Feature driving tablet adoption: Battery life

Feature driving tablet adoption: Battery life

Summary: Tablets are replacing laptops in more gear bags than ever before. The capabilities of tablets have evolved to make them viable alternatives for mobile professionals. Even as capable as they are, the long battery life is what's driving adoption.


The move to fixed batteries made the run time of batteries more important than ever to the true mobile professional. With no way to swap batteries, the ability to get through heavy workdays away from an outlet became a real concern. Even though battery life improved most laptops could not get through a long day. The exposure to a dead battery was even more pronounced on business trips. It was no longer guaranteed that mobile workers could get through a full day no matter what happened.

The powerful processor of Windows 8 tablets has an appeal for power users but the mobile professional has to take a step back from the 5-hour battery life.

That's why mobile professionals were open to using tablets such as iPads to replace the laptop. All other advantages aside, having a battery life of 10+ hours was a lifeline for those needing to get through a full work day. No matter how the day unfolds for the mobile worker, these new tablets can handle it without power outlets entering into the picture.

The importance of this change cannot be overstated. Laptops for the most part lost the ability to use spare batteries, thus eliminating the ability of the user to guarantee getting through a whole day, and tablets stepped in with easy all-day battery life.

Once exposed to the liberation from the power outlet, mobile professionals are adopting the tablet in increasing numbers. Go to any meeting or public work space and you see tablets in numbers greater than ever before. It is now common to see more tablets, both with and without keyboards attached, than laptops in such venues.

Replacing a laptop with a tablet is not for everyone, some workers couldn't do it even if they wanted. But as the capabilities of tablets have increased they work just fine for more folks than ever before. That battery life is a big advantage over laptops and once exposed to that many users realize how big an advantage that is.

Long battery life was a feature driving purchases of first the iPad and then Android tablets. The ability to last 10+ hours on a single charge quickly made its value known to buyers. The same can be said for the first Windows tablets to hit the market, the Surface RT in particular. 

Windows 8 tablets are aimed squarely at the mobile professional, and the 10-hour battery life of Windows RT tablets is appealing to that market segment. The same can be said for Intel Atom-based Windows 8 Pro tablets. Long battery life coupled with full Windows is a powerful draw for many mobile workers.

The same cannot be said for Windows 8 tablets with Core processors such as the Surface Pro from Microsoft. The powerful processor has an appeal for power users but the mobile professional has to take a step back from the 5-hour battery life. That won't last through even an average work day away from an outlet, much less a long one. Mary Jo Foley points out that Microsoft is aware of this shortcoming and hinted at an external battery solution for the Surface Pro. That's good but not an attractive solution for the true mobile worker.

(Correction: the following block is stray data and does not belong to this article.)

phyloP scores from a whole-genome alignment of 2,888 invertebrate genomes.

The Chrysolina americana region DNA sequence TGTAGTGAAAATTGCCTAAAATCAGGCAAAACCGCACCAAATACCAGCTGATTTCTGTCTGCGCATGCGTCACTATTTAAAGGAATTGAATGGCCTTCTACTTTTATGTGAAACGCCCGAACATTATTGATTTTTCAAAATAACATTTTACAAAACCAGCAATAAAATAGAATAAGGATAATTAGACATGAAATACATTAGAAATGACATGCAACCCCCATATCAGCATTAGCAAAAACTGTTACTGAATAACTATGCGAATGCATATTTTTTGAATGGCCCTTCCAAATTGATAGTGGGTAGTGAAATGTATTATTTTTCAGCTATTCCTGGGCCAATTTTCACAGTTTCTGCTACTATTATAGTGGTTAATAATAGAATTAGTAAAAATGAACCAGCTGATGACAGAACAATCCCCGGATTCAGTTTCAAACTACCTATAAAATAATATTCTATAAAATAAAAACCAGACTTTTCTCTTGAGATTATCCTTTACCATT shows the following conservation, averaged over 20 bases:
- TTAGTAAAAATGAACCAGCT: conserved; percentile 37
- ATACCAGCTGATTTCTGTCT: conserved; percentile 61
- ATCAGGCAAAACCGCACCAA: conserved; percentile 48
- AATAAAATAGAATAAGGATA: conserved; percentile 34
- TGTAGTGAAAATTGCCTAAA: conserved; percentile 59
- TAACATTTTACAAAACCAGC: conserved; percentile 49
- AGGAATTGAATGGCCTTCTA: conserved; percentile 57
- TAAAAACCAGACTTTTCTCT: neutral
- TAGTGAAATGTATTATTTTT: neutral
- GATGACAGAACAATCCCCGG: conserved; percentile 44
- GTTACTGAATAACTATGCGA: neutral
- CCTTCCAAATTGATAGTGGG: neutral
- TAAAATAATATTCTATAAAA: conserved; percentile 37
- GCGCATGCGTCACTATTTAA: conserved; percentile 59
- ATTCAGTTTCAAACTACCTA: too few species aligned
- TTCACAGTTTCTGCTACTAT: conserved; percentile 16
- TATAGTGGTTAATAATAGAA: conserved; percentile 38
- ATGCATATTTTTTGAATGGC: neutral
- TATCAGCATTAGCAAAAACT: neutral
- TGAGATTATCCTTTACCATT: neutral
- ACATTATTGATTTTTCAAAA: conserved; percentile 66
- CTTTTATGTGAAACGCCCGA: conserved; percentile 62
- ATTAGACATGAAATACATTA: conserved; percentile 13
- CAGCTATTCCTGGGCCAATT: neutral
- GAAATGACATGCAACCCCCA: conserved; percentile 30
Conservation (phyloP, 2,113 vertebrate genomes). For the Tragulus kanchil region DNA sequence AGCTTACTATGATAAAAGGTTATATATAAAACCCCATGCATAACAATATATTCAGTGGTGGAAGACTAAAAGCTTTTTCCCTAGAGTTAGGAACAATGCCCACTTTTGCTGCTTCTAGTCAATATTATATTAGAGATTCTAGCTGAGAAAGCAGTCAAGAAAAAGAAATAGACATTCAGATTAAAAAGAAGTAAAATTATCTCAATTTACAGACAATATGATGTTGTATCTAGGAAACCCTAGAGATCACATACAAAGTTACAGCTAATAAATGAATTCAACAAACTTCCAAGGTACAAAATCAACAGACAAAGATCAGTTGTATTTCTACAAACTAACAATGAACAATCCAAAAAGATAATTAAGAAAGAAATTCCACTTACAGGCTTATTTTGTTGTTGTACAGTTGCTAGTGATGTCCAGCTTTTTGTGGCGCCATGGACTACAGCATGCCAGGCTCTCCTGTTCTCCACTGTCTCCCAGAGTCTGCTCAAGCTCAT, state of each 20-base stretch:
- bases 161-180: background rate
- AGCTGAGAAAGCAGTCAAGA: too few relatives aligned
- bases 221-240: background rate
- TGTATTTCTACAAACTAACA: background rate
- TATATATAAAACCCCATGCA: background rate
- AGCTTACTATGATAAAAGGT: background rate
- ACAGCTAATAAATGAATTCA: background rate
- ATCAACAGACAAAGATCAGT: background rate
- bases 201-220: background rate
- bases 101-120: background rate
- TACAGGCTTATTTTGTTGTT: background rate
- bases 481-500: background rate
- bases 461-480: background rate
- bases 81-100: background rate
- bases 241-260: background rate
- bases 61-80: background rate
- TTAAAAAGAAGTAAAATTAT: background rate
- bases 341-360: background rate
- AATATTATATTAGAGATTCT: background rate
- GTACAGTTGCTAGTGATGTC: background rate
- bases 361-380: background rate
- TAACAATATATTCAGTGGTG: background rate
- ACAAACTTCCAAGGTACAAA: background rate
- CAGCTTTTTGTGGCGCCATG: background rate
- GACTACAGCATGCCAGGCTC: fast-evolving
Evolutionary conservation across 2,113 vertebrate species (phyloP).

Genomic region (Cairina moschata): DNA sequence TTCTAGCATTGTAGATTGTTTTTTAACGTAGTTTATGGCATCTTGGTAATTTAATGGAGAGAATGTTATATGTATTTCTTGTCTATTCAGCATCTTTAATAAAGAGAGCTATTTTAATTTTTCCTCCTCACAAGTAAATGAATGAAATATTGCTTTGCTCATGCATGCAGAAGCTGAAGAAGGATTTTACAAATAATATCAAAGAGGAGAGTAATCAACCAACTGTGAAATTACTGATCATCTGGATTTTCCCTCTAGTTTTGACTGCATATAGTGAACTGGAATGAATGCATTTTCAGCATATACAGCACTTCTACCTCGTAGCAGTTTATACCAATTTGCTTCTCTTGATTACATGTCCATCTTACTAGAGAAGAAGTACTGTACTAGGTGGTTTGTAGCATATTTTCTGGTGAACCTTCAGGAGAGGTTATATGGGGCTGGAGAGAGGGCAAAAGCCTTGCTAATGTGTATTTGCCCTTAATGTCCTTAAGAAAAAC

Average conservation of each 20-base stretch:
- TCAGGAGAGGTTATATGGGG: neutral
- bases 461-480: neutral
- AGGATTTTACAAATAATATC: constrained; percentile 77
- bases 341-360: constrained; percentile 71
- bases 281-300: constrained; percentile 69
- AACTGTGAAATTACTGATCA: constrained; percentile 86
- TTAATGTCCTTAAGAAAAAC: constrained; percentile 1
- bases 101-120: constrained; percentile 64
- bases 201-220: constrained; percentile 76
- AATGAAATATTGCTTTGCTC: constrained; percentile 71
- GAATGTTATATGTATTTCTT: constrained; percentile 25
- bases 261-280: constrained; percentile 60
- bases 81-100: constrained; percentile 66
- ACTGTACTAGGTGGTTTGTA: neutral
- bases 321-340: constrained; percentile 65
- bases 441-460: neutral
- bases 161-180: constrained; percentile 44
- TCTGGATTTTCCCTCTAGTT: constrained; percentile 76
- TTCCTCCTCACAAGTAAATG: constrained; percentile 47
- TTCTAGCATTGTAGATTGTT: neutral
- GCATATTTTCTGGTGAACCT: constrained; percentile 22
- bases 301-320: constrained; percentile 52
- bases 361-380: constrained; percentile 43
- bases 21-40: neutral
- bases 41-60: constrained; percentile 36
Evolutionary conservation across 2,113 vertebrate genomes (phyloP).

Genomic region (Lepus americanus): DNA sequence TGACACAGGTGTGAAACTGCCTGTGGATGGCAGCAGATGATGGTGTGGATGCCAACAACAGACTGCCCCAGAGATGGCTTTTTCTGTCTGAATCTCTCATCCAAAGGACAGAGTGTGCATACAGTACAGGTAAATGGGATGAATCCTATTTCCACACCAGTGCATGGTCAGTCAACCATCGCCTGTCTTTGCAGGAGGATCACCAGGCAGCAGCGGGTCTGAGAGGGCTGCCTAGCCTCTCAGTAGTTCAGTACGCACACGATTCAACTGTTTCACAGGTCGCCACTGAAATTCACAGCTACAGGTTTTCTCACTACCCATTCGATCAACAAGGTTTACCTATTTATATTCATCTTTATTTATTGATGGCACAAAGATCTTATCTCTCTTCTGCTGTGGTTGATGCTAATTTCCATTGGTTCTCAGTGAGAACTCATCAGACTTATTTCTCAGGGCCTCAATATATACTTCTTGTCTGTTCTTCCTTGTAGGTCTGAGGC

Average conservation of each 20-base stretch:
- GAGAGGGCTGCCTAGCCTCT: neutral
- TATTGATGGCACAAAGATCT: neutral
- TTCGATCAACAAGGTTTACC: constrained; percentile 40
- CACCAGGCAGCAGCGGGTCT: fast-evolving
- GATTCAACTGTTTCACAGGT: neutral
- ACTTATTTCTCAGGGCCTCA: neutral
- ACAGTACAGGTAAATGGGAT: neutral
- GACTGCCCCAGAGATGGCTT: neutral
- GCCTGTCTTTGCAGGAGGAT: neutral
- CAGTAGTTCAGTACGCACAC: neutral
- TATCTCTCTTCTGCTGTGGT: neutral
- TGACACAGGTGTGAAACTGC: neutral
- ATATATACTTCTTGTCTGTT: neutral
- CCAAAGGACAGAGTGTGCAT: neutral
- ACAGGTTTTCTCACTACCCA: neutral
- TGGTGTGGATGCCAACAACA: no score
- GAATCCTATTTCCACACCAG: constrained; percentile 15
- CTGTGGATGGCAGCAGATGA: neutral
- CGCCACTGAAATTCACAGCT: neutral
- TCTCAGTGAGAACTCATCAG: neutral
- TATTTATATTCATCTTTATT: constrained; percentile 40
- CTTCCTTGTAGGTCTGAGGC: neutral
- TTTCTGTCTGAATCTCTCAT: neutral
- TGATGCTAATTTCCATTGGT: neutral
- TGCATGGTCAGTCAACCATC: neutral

The sealed battery technology being used in laptops and now tablets makes this feature on any mobile device more important than ever for the mobile worker. Those devices with less than 10 hours are going to have a hard time meeting the needs of the very market segment that such gadgets are trying to attract. It is a shortcoming that Windows 8 tablet makers must address, and quickly.

See related:

Topics: Mobility, Laptops, Tablets

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  • Windows8 tablets makers have already addressed the battery issue

    Windows8 tablets with batter life on par with Ipads/Androids

    Just to name a few.

    Asus VivotabRT
    Microsoft SurfaceRT
    Lenovo Lynx (RT)
    Asus Vivotab Smart (x86, full windows)
    Acer inconi W510 (x86, full windows)
    Samsung Ativ 500t (x86, full windows)
    Fujitsu Sytlistic (x86, full windows)
    Dell Envy x2 (x86, full windows)
    Dell Latitude 10 (x86, full windows)
    Lenovo Thinkpad 2 (x86, full windows)

    James, I think you know these windows8 offerings exist, so I have no idea why you make those comments.
    • I trust battery life claims....

      As much as I trust motor manufacturers MPG claims.
      Alan Smithie
    • Read the article

      It clearly states what you pointed out- RT and Atom-based Windows 8 tablets are fine with good battery life. It's the Core ix models that have trouble.
      • I did read the article, but I disagree with your focus and conclusions.

        It isn't just Windows8 tablets with core i5 that have battery lives shorter than 10 hours, it is all devices with corei5 that last less than 10 hours. I guess those are problem devices now that Ipads are out and have 10 hours batteries?

        I don't necessarily agree with your conclusion that 10 hours is the magic number for battery life for work or that target market of core i5 devices. It would be nice, but I would guess that the majority of the mobile work force would be just fine with 6 hour battery life core i5's or if someone really does need 10 hours they would be just fine on an atom based tablet.

        It seems that every article talking about windows tablets gets hung up comparing it to one aspect of a device in a different catagory. Such as comparing the battery life of SurfacePro to the battery life of an Ipad or comparing the ability to run desktop apps of SurfaceRT to that of an ultrabook. Almost as if they are articles in search of a problem to reveal while ignoring the strengths. Countless are those articles around ZDnet. On the flip side I don't think I have seen one article of a blogger running an atom based tablet, because I don't think they could conjure the same problems to reveal to readers.

        Beyond that, how exactly do you expect Windows tablet makers to address this issue other than with bigger batteries? The technology just doens't yet seem to be available to deliver 10 hours of battery life in a 2lb device that can effectively replace a desktop and a tablet.